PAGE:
In independent Ukraine ODU remained a leading ‘classical’ university. A number of new majors were added, among them biotechnology, applied physics, computer engineering, management, political science, journalism, sociology, social work, and finances and credit (more than 40 in total). Several new research and scientific centers have been created after 1991: the research and learning center for biotechnology, the interdepartmental center for physics and technology, and the center for ecological monitoring. In 1999 Odesa State University was granted the status of a national institution of higher learning and assumed its current name: Odesa National University (ONU). As of 2021 ONU has eleven faculties: biology; geology-geography; economy and law; history and philosophy; journalism, advertising, and publishing; mathematics, physics, and information technology; international relations, political science, and sociology; psychology and social work; Romance and Germanic philology; philology; and chemistry and pharmaceutics. It also operates the Mechnikov professional college, a pre-college preparation program, and the center for leadership in education. The student enrollment is over 10,000.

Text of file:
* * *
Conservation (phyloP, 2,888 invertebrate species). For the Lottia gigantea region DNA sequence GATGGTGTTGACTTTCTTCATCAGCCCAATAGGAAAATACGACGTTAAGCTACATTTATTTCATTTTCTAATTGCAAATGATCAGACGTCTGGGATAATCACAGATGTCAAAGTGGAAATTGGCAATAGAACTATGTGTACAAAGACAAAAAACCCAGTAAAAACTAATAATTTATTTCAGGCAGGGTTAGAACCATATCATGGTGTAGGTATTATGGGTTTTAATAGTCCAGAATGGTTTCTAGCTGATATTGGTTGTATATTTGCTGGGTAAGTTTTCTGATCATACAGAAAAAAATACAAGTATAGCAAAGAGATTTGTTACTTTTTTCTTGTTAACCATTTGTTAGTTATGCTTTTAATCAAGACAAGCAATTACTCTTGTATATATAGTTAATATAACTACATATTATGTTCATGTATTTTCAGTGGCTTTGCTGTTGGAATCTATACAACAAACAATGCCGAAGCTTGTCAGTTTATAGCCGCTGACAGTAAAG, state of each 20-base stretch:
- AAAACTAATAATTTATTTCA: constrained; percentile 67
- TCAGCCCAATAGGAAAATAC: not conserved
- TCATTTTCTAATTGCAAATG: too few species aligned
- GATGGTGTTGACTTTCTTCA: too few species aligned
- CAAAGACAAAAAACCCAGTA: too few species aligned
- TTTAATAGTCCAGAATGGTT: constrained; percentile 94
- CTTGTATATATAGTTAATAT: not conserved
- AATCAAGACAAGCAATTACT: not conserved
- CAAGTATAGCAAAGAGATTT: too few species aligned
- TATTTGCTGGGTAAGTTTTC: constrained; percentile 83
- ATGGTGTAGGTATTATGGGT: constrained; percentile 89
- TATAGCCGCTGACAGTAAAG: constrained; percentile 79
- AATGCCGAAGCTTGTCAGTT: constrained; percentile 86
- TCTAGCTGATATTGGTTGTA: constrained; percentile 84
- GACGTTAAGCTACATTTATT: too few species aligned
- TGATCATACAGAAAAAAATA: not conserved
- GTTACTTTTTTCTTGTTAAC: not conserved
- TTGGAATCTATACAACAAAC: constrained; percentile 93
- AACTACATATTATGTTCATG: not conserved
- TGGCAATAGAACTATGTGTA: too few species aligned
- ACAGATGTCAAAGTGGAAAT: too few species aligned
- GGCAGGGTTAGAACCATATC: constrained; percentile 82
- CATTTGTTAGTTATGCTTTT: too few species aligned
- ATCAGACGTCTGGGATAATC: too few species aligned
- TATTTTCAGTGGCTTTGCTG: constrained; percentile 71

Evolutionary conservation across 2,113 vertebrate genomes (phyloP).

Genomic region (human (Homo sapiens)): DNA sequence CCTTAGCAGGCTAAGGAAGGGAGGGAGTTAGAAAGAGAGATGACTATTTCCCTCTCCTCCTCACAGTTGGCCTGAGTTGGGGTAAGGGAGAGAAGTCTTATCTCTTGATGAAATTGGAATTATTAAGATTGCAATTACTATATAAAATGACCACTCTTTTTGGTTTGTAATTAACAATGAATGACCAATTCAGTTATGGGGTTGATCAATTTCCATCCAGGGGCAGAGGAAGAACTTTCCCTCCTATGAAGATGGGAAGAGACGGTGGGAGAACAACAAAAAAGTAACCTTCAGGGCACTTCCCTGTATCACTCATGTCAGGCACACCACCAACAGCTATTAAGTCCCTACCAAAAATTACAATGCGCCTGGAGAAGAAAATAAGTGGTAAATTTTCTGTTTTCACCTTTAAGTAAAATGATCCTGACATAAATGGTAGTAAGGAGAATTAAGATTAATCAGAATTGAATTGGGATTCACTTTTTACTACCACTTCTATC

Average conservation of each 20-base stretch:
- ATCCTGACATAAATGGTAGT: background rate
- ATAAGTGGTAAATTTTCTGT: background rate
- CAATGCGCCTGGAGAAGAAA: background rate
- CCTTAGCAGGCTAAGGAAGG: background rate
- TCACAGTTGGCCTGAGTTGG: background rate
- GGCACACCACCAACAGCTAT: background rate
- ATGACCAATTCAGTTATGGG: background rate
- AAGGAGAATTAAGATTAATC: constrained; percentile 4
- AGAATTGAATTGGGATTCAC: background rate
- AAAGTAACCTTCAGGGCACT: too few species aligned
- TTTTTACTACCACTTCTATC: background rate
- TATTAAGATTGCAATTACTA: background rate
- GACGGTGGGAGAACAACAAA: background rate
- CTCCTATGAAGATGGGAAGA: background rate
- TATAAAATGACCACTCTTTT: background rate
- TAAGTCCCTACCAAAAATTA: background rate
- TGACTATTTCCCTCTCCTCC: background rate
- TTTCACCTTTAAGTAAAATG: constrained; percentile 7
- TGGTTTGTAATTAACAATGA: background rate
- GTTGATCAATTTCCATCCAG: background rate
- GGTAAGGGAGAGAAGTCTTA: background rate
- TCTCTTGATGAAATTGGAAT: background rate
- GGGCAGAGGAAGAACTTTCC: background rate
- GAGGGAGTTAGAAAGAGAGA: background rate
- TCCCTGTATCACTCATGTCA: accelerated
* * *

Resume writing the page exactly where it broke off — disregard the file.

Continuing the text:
Today ONU is one of the most prestigious institutions of higher education in Ukraine. It has been consistently ranked among nation’s best universities and enjoys particular renown in the fields of biology, chemistry, philology, and political science. In 2021 it was ranked eighth in the Consolidated Ranking of all Ukrainian universities conducted by the influential educational web portal Osvita.ua. It was also ranked as the fifth best ‘classical’ university in Ukraine.